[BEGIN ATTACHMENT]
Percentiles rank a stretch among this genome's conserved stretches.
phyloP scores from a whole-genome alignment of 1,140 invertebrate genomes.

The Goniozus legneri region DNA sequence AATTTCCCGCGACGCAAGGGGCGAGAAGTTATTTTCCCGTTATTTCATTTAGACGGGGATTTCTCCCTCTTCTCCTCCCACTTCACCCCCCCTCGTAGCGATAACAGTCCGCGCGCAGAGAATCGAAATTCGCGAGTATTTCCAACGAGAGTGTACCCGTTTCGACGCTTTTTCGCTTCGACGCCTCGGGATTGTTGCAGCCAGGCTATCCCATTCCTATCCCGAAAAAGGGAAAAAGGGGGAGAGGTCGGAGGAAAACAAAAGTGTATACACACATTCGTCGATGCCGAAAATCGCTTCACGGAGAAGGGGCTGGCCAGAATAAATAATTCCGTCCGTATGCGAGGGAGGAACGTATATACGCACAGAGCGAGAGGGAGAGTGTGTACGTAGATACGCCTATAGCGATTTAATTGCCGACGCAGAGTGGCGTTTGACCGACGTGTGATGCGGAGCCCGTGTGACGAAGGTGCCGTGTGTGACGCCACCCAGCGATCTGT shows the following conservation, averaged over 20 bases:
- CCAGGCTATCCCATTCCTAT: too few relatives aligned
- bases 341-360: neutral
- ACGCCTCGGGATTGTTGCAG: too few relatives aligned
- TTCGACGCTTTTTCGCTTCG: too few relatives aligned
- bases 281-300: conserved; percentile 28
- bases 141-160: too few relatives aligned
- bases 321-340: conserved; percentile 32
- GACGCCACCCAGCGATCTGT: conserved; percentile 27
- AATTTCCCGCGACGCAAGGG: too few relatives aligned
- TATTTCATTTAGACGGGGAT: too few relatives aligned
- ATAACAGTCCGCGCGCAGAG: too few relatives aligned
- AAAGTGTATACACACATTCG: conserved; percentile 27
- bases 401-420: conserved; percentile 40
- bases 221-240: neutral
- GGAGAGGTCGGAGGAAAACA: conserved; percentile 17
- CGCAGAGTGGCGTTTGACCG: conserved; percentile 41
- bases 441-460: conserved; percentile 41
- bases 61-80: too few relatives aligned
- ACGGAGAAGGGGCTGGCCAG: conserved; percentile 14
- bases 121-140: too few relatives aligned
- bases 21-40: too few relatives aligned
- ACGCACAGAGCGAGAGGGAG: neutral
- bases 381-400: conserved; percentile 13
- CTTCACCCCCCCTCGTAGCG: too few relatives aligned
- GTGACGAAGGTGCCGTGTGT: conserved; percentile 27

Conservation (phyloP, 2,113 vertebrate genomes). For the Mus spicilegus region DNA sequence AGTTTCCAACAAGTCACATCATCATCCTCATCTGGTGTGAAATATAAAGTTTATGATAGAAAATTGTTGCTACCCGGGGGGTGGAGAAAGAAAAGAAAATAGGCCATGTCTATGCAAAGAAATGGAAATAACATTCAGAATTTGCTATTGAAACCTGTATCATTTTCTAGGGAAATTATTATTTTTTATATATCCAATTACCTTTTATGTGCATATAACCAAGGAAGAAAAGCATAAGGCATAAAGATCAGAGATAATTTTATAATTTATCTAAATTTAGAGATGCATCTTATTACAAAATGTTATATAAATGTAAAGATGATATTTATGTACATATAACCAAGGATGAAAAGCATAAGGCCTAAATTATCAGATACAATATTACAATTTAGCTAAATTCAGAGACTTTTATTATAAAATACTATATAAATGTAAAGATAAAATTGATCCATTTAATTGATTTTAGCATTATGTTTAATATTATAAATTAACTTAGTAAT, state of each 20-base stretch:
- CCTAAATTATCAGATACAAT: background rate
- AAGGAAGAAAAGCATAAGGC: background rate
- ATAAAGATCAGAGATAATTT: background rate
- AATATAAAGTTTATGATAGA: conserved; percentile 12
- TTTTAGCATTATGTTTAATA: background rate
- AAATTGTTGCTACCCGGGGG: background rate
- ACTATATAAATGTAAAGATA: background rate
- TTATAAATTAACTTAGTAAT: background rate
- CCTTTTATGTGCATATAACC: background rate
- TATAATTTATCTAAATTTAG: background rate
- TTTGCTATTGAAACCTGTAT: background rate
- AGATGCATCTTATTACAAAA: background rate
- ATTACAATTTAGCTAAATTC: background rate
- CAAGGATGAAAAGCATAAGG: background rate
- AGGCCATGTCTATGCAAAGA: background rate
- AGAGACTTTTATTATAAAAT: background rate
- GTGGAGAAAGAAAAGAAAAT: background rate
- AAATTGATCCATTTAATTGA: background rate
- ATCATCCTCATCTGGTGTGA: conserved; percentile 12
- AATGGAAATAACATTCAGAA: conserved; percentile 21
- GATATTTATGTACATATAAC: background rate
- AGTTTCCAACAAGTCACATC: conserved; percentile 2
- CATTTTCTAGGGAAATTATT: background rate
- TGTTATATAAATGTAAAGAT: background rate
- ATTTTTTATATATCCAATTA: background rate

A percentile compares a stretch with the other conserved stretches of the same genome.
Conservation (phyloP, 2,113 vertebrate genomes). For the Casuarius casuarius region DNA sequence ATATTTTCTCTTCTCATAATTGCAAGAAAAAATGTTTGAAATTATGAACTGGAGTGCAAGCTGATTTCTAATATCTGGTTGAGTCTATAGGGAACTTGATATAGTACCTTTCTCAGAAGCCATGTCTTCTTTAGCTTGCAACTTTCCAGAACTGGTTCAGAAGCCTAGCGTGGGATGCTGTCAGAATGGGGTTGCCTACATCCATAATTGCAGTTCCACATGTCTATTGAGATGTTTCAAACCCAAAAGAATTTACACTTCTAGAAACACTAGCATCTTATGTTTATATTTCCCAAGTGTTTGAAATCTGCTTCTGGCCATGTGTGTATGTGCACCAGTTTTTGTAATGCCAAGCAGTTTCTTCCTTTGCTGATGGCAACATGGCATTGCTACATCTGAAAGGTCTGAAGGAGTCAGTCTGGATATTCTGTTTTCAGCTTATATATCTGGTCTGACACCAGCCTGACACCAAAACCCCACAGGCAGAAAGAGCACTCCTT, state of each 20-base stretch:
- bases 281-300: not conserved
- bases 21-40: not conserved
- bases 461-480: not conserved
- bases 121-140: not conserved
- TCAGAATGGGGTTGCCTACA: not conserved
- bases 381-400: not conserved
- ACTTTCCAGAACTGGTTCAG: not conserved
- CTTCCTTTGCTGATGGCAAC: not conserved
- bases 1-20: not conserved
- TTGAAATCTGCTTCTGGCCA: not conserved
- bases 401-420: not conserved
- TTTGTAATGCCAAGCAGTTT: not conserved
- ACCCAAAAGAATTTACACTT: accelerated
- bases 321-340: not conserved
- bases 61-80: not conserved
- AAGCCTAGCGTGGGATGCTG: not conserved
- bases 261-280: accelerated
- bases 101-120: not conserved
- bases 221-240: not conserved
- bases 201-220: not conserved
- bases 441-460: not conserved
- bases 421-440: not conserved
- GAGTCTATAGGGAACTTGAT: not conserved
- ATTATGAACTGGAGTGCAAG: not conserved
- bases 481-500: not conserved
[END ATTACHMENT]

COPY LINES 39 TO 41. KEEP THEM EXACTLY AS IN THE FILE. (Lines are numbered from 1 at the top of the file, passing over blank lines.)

- TATAATTTATCTAAATTTAG: background rate
- TTTGCTATTGAAACCTGTAT: background rate
- AGATGCATCTTATTACAAAA: background rate